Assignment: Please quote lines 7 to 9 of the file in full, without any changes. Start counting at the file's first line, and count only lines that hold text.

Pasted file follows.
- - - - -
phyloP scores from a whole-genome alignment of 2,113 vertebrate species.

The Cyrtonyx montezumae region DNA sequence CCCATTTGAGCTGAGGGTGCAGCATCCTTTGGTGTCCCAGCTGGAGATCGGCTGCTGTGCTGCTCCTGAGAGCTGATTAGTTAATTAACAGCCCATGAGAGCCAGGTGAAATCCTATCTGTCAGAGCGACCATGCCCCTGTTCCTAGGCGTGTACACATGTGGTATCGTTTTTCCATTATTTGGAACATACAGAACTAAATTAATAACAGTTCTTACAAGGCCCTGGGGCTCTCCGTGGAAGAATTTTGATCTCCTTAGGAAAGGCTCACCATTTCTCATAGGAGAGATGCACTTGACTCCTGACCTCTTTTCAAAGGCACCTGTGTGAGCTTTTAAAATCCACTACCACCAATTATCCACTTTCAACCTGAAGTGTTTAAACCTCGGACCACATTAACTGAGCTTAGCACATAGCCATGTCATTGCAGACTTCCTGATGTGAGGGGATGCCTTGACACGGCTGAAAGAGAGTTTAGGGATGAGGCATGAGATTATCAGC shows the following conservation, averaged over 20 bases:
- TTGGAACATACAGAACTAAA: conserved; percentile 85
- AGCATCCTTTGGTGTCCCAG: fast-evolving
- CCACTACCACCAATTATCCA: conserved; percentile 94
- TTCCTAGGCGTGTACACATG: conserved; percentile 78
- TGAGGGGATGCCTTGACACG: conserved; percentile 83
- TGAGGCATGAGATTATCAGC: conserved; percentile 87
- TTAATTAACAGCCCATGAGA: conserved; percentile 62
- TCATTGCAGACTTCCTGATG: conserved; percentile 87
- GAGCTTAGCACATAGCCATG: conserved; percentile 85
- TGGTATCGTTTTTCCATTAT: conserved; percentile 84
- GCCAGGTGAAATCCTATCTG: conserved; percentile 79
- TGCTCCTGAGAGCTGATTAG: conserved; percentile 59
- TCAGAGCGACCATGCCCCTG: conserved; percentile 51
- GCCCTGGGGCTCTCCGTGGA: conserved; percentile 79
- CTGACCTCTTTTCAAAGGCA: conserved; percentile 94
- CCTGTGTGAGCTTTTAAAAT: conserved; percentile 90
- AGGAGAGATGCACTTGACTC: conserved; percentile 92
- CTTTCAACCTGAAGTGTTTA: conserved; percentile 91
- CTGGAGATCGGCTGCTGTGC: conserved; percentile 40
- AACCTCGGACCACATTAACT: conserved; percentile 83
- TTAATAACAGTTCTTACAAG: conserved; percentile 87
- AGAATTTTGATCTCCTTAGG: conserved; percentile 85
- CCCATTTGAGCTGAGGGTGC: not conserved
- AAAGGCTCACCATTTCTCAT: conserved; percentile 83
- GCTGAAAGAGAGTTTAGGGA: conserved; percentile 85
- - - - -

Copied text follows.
- TGAGGGGATGCCTTGACACG: conserved; percentile 83
- TGAGGCATGAGATTATCAGC: conserved; percentile 87
- TTAATTAACAGCCCATGAGA: conserved; percentile 62